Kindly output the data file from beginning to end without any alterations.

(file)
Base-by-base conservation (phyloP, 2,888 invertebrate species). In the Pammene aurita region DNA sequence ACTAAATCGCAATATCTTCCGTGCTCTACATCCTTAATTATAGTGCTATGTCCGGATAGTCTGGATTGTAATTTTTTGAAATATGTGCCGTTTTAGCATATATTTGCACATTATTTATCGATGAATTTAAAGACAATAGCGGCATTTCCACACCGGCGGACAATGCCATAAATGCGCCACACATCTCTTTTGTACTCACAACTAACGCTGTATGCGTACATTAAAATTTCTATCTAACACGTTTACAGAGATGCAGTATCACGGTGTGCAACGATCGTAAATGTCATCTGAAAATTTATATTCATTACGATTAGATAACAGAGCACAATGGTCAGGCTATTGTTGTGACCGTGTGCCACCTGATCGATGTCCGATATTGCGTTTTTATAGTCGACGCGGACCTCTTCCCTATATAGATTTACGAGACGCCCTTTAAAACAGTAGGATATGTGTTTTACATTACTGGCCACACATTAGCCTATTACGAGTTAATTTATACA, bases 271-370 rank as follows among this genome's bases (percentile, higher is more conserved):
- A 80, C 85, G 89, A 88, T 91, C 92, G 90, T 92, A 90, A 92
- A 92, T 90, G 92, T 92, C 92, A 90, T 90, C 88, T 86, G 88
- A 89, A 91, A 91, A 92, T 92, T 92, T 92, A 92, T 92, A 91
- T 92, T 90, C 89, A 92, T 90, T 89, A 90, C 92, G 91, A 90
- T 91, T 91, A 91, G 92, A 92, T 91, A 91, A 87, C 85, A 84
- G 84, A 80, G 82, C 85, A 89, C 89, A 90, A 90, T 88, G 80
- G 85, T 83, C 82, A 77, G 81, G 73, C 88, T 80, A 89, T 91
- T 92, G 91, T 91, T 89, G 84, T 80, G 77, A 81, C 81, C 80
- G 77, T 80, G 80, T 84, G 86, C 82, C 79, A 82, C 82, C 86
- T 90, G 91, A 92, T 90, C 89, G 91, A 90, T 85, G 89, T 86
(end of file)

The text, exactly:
Base-by-base conservation (phyloP, 2,888 invertebrate species). In the Pammene aurita region DNA sequence ACTAAATCGCAATATCTTCCGTGCTCTACATCCTTAATTATAGTGCTATGTCCGGATAGTCTGGATTGTAATTTTTTGAAATATGTGCCGTTTTAGCATATATTTGCACATTATTTATCGATGAATTTAAAGACAATAGCGGCATTTCCACACCGGCGGACAATGCCATAAATGCGCCACACATCTCTTTTGTACTCACAACTAACGCTGTATGCGTACATTAAAATTTCTATCTAACACGTTTACAGAGATGCAGTATCACGGTGTGCAACGATCGTAAATGTCATCTGAAAATTTATATTCATTACGATTAGATAACAGAGCACAATGGTCAGGCTATTGTTGTGACCGTGTGCCACCTGATCGATGTCCGATATTGCGTTTTTATAGTCGACGCGGACCTCTTCCCTATATAGATTTACGAGACGCCCTTTAAAACAGTAGGATATGTGTTTTACATTACTGGCCACACATTAGCCTATTACGAGTTAATTTATACA, bases 271-370 rank as follows among this genome's bases (percentile, higher is more conserved):
- A 80, C 85, G 89, A 88, T 91, C 92, G 90, T 92, A 90, A 92
- A 92, T 90, G 92, T 92, C 92, A 90, T 90, C 88, T 86, G 88
- A 89, A 91, A 91, A 92, T 92, T 92, T 92, A 92, T 92, A 91
- T 92, T 90, C 89, A 92, T 90, T 89, A 90, C 92, G 91, A 90
- T 91, T 91, A 91, G 92, A 92, T 91, A 91, A 87, C 85, A 84
- G 84, A 80, G 82, C 85, A 89, C 89, A 90, A 90, T 88, G 80
- G 85, T 83, C 82, A 77, G 81, G 73, C 88, T 80, A 89, T 91
- T 92, G 91, T 91, T 89, G 84, T 80, G 77, A 81, C 81, C 80
- G 77, T 80, G 80, T 84, G 86, C 82, C 79, A 82, C 82, C 86
- T 90, G 91, A 92, T 90, C 89, G 91, A 90, T 85, G 89, T 86